Australia to build military fuel reserve with US funding
Iran Press TV
Thursday, 30 July 2020 10:33 AM
The Australian government plans to set up a military fuel reserve in the port city of Darwin with funding provided by the United States, an apparent move to boost military cooperation with Washington amid rising tensions with China.
The chief minister of Australia's Northern Territory, of which Darwin is the capital, announced the plan on Thursday, saying it was part of a wider agreement to expand military ties following high-level talks recently held in Washington.
"What I am allowed to say is it will be thumpingly large, but the US government will be spending the money to see it built," a spokeswoman for the chief minister said, adding that the deal "recognizes the Territory as one of the nation's most strategically important defense locations."
Darwin, an isolated city of 130,000 people, is closer to some Asian capitals than to the Australian capital of Canberra. The city has hosted a contingent of 1,250 US Marines since 2011 as part of Washington's so-called "Pivot to Asia" strategy to impose its hegemony and thwart China's influence in the region.
Military experts believe the fuel reserve facility in Australia's Darwin would be useful for the United States in the event of a conflict with China.
The United States has over the past years been at loggerheads with Beijing over a range of issues, including trade, Hong Kong, Taiwan, the South China Sea, and the coronavirus pandemic.
Australia has, in the meantime, followed in Washington's footsteps and taken sides with Beijing's rivals.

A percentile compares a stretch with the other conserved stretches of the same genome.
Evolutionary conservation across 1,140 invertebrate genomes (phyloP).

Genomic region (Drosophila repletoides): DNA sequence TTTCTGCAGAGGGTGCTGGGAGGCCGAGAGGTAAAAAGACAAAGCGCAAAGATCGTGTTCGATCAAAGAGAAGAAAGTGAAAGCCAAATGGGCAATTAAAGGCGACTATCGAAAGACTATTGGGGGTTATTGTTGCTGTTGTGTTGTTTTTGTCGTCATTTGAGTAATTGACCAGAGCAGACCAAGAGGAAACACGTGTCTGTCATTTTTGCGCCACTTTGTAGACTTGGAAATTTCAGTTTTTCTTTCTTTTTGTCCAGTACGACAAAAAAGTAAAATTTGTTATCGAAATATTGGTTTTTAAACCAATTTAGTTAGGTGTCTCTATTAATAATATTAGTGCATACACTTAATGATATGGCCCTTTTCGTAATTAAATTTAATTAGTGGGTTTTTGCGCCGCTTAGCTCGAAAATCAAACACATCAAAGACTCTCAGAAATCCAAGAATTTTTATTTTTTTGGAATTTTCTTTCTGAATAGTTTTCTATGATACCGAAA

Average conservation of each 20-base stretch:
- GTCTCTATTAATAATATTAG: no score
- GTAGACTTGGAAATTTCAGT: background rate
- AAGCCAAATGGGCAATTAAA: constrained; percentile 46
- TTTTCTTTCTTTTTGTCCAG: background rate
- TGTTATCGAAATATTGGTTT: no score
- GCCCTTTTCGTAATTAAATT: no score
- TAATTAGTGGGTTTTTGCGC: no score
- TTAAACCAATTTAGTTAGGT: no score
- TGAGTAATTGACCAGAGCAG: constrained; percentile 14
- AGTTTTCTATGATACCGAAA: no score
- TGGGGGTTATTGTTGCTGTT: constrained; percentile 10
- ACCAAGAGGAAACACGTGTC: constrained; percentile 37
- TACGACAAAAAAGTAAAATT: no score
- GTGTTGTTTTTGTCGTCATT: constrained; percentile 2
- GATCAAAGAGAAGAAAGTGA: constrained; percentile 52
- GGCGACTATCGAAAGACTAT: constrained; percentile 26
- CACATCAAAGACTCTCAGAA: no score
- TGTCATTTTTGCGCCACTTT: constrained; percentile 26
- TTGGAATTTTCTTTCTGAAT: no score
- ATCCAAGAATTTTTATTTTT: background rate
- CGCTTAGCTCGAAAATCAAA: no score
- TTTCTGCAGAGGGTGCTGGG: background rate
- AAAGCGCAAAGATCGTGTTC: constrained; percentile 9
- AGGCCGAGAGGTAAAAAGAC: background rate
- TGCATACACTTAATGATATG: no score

Recently, tensions increased between Australia and China when Canberra backed a call by US President Donald Trump for an investigation into the origins of the new coronavirus. Trump calls the coronavirus "the Wuhan Virus," a reference to the name of the Chinese city where it first emerged and an attempt to stigmatize China.
In the wake of Canberra's repetition of Trump's call, China cut back on its imports from Australia. That in turn badly hit Australian businesses, which then criticized the government for unnecessarily alienating Beijing.
Australian Prime Minister Scott Morrison had said on Tuesday that his country would follow its own national interests before boosting military cooperation with the US in the strategic South China Sea – an area of contention with China – an indication that he was dialing down on Australia's anti-China posture.
The plan for the construction of the fuel reserve will likely further anger Beijing.
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